Malaysia’s Prime Minister Muhyiddin Yassin, who has for months resisted calls to resign, is staring into the political abyss after a move to heal a rift with the country’s influential king failed to douse claims that he had disrespected the monarchy, and as key allies pull their support for the government.
Local media reported that the 74-year-old leader called an emergency meeting of key lieutenants from his Perikatan Nasional government late on Tuesday (Aug 3), amid political analysts’ predictions that he could find himself increasingly isolated in the coming days – forcing him to finally step aside.
Earlier in the day, Muhyiddin had sought to walk back his refusal to allow a parliamentary debate on a just-ended Covid-19 state of emergency – a position that put him on a collision course with the king, Sultan Abdullah Sultan Ahmad Shah, who had explicitly called for such a discussion.
Critics who had earlier charged that Muhyiddin had acted in an insolent manner towards the country’s revered royal institution appeared unmoved by the prime minister’s pledge that the matter would be debated in September.
Among those who dismissed Muhyiddin’s peace offering were heavyweights from the United Malays National Organisation (Umno), which props up the premier’s ruling coalition.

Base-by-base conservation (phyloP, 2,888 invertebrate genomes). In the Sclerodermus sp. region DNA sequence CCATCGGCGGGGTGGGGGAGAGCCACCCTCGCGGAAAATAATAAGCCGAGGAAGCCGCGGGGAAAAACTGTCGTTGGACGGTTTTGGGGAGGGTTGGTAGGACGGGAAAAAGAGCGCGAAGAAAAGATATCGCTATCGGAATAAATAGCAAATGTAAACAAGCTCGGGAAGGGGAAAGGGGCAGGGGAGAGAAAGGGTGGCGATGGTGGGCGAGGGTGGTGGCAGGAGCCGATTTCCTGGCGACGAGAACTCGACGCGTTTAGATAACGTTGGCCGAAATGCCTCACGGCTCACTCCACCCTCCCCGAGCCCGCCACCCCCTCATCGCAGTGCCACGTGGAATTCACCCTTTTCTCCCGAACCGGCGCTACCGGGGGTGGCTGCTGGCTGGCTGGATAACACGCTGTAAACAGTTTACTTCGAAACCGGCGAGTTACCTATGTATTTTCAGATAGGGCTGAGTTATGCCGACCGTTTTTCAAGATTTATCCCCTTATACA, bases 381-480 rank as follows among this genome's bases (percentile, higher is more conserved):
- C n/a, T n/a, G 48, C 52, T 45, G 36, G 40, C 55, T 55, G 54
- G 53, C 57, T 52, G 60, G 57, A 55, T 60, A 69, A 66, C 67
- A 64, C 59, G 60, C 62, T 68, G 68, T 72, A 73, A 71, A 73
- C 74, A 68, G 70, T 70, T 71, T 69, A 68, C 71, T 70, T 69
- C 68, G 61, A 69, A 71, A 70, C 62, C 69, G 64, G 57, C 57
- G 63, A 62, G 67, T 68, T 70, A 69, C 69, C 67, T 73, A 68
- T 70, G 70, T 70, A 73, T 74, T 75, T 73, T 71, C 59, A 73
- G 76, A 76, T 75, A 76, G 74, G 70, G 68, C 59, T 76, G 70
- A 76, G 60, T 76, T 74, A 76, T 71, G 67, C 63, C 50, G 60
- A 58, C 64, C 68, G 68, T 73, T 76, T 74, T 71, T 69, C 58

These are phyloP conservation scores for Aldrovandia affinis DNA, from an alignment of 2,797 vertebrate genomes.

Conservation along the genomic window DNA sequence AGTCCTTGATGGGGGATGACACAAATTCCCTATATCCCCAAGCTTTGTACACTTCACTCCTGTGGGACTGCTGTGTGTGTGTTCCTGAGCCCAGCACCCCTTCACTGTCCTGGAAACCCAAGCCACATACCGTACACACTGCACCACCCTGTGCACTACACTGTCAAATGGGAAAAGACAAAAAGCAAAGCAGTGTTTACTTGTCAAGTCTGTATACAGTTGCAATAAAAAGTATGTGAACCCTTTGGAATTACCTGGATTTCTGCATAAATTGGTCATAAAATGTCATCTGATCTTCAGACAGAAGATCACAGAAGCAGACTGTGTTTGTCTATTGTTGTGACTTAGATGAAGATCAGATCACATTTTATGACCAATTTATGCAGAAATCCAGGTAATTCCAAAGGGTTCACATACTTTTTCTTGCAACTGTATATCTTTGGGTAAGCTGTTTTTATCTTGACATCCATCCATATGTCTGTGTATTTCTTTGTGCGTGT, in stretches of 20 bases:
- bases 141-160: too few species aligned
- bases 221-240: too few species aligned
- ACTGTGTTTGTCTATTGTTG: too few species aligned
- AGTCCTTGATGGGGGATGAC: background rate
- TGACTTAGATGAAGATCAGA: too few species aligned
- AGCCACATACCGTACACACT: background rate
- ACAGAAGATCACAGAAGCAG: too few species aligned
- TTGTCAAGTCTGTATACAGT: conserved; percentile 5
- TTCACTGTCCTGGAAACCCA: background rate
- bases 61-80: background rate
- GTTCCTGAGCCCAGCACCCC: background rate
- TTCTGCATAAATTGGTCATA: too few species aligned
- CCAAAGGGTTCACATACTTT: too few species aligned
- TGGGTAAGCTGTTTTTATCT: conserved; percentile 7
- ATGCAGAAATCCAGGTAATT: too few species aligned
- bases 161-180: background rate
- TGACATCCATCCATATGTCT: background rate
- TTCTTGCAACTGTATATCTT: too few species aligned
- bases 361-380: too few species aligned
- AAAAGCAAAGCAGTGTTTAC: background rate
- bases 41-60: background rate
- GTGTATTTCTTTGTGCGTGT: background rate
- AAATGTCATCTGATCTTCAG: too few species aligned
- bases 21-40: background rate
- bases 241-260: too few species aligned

11 out of 38 Umno MPs said on Tuesday evening that they were pulling support for the government with immediate effect, citing the stand-off with Sultan Abdullah as among the reasons for their decision.
In a statement before the Umno announcement, Muhyiddin said the debate proposal “will be discussed in the cabinet meeting tomorrow, with the hope of resolving the polemics related to the repeal of the emergency ordinances in a harmonious and constitutional manner”.
“As such, in line with the views of the Yang di-Pertuan Agong and Article 150(3) of the Federal Constitution, a motion to debate and then revoke the emergency ordinances can be brought to parliament, which is scheduled to sit in September,” he said.
Muhyiddin’s climbdown comes ahead of what is expected to be his first meeting with the king after the saga erupted last week, and raised questions of whether the split between the executive branch and monarchy would precipitate a constitutional crisis.
It is common practice for the king to grant the prime minister an audience ahead of the weekly cabinet meeting.
Political observer Wong Chin Huat said Muhyiddin’s move was “clearly a reconciliatory response” aimed at avoiding “a collective royal rebuke” before a meeting between Sultan Abdullah and other hereditary Malay rulers later this week.
“Depending on whether the royal wrath is tempered with this gesture, some apologies and resignation may be necessary,” Wong told This Week in Asia.
Sultan Abdullah had instructed the government to allow a debate on the six-month emergency – which ended on Aug 1 – during a truncated parliamentary session that began last Monday (July 26).
But the de facto law minister Takiyuddin Hassan stunned opposition lawmakers on the first day of the five-day session when he revealed the government had decided to repeal the emergency a week earlier – meaning a debate or a vote was no longer required.
The main opposition group, Pakatan Harapan, and others not aligned with Muhyiddin immediately accused the government of conniving to avoid a parliamentary vote at all costs.